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  • The Freedom of Security: Governing Canada in the Age of Counter-Terrorism by Colleen Bell
  • Ashley Carver
Colleen Bell. The Freedom of Security: Governing Canada in the Age of Counter-Terrorism. Vancouver: UBC Press, 2011. 216pp.

In The Freedom of Security: Governing Canada in the Age of Counter-Terrorism, Colleen Bell explores the evolving relationship between freedom and security in Canada. Bell argues that the political elite manipulates Canadian ideals of freedom to exploit racist and xenophobic characteristics of Canadian society and produce selective legal civility. She employs a critical socio-legal analysis of Canada’s governance and security discourses in a series of case studies that reflect three types of policy: domestic, foreign, and by proxy.

The first chapter of The Freedom of Security reviews, in a limited way, relevant theoretical works by Foucault and Agamben. Their work provides the theoretical basis for Bell’s critique. This chapter may be daunting to the non-academic reader, but it is essential to the author’s goal of exposing freedom and security as tools of oppression for politically undesirable segments of Canadian society. Bell is not simply critiquing the obvious jingoism that oft en goes hand in hand with patriotic notions of freedom and security. Rather, she is questioning the socio-legal purpose of this type of characterization of freedom and security for Canada nationally and internationally.

Bell begins her argument by looking at the socio-legal implications of “opting-in” (p. 23) to the War on Terrorism. Despite claiming that security was above politics, politicians used hyperbole to achieve political goals. Describing examples of political rhetoric, Bell concludes that liberal states, such as Canada, increasingly define their citizens’ freedoms through exclusion rather than inclusion. In other words, liberal societies increasingly categorize those who challenge xenophobic ideals of legitimate citizenship as not deserving of the protections owed to all citizens.

Throughout the remainder of the book, Bell explores the implications of the new security paradigms. She discusses the use of security certificates in Canada as an internally focussed means of legally alienating racialized persons, particularly those whom the government finds inconvenient and undeserving of rule of law protections. Bell convincingly argues that the government has failed to apply an egalitarian view of legal protection when making decisions about security certificates.

Bell then presents the War in Afghanistan as an example of external marginalization. In her view, the mission in Afghanistan represents a trend in the quest for global security that blurs the lines between development, international aide, and warfare. Bell charges that the government has used the resulting approach to international security development, diplomacy, and defence to justify military expansion into the area of development.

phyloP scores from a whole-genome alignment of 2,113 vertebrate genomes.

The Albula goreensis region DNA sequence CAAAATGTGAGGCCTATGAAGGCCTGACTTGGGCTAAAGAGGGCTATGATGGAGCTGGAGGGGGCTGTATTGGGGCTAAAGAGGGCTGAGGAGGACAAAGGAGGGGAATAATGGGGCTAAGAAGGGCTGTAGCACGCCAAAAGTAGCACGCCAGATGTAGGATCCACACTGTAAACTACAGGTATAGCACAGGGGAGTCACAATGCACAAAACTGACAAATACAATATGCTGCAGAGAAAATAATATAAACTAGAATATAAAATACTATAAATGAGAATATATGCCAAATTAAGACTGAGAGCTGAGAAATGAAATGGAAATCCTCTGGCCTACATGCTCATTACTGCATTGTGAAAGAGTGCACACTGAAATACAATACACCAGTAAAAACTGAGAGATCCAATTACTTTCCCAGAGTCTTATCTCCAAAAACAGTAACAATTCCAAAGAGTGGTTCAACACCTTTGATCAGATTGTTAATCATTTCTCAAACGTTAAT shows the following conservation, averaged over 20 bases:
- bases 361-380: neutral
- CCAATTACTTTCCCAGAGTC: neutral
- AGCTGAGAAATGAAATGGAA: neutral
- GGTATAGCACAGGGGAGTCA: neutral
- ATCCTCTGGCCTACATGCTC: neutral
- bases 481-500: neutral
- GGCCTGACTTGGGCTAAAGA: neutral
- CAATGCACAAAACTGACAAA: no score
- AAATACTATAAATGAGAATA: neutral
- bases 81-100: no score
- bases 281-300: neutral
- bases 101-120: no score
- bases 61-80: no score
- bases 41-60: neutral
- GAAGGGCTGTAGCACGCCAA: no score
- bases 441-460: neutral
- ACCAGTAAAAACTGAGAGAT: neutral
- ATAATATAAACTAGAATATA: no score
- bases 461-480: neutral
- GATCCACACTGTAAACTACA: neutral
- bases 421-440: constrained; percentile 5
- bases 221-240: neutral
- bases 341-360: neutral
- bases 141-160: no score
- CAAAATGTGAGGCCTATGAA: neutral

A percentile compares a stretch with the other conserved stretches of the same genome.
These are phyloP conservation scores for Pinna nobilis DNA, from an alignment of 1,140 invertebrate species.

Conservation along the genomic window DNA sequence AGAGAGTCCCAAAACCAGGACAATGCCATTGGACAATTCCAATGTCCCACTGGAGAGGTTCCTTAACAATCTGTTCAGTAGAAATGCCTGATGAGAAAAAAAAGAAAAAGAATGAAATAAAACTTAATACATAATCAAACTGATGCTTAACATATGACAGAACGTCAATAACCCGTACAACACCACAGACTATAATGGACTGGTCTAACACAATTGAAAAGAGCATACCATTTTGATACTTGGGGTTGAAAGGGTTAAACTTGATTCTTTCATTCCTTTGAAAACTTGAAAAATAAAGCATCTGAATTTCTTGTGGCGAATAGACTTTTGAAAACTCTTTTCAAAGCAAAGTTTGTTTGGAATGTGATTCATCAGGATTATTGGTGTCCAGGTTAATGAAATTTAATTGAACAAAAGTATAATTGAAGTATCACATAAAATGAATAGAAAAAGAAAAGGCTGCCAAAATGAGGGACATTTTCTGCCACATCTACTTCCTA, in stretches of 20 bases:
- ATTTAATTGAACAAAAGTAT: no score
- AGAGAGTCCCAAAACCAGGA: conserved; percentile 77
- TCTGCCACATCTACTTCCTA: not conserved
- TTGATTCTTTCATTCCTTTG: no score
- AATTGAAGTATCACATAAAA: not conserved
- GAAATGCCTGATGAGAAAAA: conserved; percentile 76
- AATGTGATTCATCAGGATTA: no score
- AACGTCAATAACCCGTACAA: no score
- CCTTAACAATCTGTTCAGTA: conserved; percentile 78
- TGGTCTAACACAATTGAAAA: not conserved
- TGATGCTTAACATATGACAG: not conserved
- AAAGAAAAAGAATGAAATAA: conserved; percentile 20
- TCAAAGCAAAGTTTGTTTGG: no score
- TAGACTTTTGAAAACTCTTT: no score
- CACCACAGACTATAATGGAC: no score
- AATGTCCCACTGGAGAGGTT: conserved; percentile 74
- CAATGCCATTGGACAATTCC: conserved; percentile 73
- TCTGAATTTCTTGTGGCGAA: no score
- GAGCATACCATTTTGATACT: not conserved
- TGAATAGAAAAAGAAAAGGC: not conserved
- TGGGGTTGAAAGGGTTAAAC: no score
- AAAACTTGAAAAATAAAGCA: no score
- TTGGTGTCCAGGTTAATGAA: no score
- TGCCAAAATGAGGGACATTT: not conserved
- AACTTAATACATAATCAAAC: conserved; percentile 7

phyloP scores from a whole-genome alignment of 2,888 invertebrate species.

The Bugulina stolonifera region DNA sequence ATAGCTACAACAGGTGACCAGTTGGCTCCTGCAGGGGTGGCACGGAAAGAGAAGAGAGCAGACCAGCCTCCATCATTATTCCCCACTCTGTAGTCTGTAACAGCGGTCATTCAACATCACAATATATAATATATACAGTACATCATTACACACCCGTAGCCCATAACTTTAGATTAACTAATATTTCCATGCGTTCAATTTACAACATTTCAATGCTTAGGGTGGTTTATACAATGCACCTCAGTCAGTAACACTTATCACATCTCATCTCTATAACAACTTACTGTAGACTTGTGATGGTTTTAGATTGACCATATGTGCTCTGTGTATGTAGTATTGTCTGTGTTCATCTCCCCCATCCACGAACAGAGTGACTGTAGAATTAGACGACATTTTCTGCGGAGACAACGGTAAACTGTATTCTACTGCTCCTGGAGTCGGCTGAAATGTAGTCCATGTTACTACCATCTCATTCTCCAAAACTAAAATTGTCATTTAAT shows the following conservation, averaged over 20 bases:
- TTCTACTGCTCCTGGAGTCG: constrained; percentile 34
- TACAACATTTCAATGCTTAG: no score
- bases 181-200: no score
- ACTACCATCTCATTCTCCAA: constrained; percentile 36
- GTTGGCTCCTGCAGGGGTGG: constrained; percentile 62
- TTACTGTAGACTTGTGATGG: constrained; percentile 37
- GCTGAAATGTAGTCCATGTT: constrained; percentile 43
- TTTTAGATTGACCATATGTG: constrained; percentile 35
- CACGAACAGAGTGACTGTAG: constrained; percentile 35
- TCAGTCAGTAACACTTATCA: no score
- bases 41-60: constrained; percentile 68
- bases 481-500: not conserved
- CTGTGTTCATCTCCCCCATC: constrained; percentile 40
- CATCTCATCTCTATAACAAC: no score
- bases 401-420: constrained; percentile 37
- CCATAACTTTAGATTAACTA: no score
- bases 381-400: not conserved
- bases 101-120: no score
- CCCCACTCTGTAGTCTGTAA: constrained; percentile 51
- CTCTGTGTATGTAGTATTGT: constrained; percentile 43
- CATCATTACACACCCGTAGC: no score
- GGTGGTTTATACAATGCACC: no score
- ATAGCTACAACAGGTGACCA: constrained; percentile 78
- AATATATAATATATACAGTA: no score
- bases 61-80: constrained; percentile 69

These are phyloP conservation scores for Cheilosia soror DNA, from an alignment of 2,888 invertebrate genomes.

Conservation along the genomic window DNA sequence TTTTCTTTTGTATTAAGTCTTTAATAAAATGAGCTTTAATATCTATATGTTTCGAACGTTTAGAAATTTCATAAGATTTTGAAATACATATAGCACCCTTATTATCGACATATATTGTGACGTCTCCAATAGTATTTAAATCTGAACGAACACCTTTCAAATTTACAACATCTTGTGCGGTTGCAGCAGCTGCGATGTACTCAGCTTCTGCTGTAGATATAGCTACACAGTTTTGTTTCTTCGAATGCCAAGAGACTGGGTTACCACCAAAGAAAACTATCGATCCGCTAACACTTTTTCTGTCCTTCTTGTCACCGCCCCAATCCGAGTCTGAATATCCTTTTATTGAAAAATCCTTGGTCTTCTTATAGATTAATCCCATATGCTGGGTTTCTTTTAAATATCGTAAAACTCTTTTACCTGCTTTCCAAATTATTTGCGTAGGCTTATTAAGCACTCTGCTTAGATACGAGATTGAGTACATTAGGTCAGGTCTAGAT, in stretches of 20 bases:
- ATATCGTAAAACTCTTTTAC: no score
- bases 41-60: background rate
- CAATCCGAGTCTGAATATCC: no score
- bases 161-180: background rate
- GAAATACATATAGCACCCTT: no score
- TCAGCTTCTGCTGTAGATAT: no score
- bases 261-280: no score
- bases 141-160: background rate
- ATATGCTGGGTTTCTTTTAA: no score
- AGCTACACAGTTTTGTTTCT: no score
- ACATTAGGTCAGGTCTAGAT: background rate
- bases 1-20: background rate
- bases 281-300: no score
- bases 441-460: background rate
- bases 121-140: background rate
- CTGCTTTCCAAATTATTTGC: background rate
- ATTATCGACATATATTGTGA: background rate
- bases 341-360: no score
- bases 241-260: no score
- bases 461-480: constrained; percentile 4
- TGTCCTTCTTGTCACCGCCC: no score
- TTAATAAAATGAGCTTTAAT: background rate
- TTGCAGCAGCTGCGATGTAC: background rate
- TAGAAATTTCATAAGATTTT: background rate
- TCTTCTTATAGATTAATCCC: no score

Bell’s final case study explores marginalization through proxy in the case of Abdullah Almalki. Syrian officials, who had intimate knowledge of Almalki’s life in Canada, detained, tortured, and interrogated him from May 2002 until July 2004. Almalki and his supporters now believe that security officials in Canada had requested his detention. Bell uses the case to warn of the superficiality of the tether that links Canadians, especially racial minorities, to their rights. [End Page 437]

Colleen Bell has put a great deal of academic and practical thought into The Freedom of Security. Her achievement, both noteworthy and recommendable, is, however, not without flaw. The case studies stand on their own merits, but readers may be left feeling as though they have read four independent works from the same theoretical perspective. Bell offers broad alternatives to neoliberal governance in the final case study that, in my view, she should have explored more thoroughly in other chapters. Doing so could have helped readers to draw all of the case studies together. Further, such an approach would have provided a more comprehensive argument for the alternative form of governance that Bell espouses.

Bell has also omitted some historical analysis that may have added complexity and context to her argument. I am left wondering how she compares the War Measures Act to the post-9/11 Anti-Terrorism Act in Canada. Does she see much of a difference between Soviet colonialism in Afghanistan and the NATO mission she critiques? If not, can she really say that...


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pp. 437-438
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